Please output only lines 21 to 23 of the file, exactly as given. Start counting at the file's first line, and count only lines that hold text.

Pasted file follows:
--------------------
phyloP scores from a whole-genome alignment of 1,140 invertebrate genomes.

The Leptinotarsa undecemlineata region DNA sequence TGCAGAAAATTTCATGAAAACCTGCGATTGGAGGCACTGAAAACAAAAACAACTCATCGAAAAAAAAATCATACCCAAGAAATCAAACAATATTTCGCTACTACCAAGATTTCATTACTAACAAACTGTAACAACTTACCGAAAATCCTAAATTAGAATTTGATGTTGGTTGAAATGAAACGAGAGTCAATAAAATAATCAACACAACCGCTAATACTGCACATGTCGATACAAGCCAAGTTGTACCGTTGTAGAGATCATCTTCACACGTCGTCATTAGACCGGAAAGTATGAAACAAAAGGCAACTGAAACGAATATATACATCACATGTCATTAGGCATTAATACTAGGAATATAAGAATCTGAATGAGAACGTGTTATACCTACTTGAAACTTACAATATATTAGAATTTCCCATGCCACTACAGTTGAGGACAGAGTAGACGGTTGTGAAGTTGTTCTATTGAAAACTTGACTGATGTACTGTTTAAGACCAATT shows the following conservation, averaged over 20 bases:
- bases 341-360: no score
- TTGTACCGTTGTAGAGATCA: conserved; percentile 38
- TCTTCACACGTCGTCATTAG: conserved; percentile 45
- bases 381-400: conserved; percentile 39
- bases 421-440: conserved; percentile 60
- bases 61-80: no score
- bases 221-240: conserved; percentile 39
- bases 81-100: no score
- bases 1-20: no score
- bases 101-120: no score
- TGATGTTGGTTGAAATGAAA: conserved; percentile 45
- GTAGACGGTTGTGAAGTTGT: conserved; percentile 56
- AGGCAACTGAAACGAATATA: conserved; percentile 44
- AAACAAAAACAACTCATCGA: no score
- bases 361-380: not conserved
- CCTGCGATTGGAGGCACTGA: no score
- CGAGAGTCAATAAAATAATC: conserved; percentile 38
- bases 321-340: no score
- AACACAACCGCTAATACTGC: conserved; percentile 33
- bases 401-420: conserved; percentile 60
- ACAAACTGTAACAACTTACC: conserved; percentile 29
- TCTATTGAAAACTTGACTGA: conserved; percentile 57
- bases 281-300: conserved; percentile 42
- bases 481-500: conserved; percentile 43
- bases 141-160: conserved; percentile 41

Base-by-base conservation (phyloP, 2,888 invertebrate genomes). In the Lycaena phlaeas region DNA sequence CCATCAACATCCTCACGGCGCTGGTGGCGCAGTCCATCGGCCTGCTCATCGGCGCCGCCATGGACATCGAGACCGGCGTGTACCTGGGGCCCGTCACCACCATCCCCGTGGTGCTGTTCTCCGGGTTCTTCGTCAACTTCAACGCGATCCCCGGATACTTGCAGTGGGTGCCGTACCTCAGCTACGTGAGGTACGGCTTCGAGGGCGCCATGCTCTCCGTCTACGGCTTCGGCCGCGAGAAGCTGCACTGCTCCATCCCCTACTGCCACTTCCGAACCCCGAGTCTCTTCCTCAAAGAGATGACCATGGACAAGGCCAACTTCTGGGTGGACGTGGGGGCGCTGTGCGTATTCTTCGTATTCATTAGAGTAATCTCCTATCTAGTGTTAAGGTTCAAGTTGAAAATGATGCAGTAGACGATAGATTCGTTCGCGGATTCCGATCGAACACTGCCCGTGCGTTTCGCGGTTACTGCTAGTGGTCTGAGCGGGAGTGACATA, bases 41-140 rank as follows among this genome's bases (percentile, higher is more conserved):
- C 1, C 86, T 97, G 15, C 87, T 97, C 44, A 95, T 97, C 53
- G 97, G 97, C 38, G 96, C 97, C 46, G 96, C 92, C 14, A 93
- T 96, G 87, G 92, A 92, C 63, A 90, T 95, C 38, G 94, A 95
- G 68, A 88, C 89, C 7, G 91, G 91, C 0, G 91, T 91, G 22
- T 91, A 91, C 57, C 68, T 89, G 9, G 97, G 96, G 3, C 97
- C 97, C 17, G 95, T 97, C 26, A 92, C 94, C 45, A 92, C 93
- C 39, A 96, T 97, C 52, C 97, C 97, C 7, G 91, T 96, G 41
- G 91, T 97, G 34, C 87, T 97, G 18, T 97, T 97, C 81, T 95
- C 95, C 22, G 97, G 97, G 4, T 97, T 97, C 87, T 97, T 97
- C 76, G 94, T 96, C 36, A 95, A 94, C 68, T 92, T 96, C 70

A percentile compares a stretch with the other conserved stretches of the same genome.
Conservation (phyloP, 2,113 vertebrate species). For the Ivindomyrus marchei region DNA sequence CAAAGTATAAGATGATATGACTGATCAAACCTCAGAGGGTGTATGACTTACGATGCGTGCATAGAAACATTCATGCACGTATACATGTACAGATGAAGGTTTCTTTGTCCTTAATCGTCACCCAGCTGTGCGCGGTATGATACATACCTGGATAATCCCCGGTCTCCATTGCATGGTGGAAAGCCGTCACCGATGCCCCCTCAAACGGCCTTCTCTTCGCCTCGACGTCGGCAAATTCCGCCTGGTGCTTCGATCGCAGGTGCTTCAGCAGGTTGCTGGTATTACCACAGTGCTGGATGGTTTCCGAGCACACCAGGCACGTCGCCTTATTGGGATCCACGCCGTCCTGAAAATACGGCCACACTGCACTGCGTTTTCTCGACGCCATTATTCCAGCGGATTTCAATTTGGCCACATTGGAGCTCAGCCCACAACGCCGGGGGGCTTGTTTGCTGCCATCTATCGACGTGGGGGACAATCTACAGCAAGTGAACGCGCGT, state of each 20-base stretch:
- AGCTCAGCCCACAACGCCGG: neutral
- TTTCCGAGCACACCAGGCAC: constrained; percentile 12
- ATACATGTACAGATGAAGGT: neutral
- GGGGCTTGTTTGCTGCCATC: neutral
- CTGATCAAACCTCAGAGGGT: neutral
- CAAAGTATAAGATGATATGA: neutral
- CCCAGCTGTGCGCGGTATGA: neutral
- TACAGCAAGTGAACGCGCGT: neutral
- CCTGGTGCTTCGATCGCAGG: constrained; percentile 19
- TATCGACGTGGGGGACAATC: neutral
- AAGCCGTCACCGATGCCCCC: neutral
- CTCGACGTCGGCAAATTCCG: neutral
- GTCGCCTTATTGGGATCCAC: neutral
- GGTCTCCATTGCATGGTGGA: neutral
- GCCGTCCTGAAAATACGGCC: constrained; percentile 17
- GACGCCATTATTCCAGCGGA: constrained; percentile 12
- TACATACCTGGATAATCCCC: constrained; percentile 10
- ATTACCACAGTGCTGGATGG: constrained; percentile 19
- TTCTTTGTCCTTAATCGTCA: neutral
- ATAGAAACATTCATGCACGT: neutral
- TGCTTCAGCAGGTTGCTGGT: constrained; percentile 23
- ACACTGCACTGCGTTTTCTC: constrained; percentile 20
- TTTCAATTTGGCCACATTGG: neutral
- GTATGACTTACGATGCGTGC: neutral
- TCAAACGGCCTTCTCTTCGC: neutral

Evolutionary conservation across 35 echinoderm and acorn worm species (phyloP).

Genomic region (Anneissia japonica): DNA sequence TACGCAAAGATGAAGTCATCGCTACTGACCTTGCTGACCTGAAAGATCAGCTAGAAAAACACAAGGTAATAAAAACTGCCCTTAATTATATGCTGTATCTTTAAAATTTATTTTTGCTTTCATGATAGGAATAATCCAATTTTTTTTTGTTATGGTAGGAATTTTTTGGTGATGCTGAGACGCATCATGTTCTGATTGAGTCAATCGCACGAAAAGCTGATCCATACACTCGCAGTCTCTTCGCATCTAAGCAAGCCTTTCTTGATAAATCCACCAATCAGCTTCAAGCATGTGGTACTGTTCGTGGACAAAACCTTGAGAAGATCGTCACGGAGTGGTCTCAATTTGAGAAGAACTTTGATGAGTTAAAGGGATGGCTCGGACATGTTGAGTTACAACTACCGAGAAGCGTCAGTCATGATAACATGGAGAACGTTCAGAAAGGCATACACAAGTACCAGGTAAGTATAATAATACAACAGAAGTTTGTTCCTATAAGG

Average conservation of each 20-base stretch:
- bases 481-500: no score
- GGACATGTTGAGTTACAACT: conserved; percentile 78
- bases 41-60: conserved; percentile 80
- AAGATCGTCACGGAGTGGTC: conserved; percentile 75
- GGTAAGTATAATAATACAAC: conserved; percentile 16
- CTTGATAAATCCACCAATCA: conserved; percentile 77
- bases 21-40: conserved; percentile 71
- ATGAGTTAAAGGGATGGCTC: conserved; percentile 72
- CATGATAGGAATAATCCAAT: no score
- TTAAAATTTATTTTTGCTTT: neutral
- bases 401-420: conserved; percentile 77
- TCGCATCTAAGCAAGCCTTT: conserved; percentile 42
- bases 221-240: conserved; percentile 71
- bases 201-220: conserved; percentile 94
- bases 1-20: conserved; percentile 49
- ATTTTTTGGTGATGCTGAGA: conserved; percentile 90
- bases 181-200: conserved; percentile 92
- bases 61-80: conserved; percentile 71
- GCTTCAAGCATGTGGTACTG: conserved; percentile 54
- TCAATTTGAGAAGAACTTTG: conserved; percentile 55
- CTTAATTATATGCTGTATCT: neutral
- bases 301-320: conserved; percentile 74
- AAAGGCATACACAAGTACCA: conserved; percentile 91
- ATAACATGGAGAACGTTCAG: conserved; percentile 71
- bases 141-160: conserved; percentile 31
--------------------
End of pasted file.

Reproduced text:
- AACACAACCGCTAATACTGC: conserved; percentile 33
- bases 401-420: conserved; percentile 60
- ACAAACTGTAACAACTTACC: conserved; percentile 29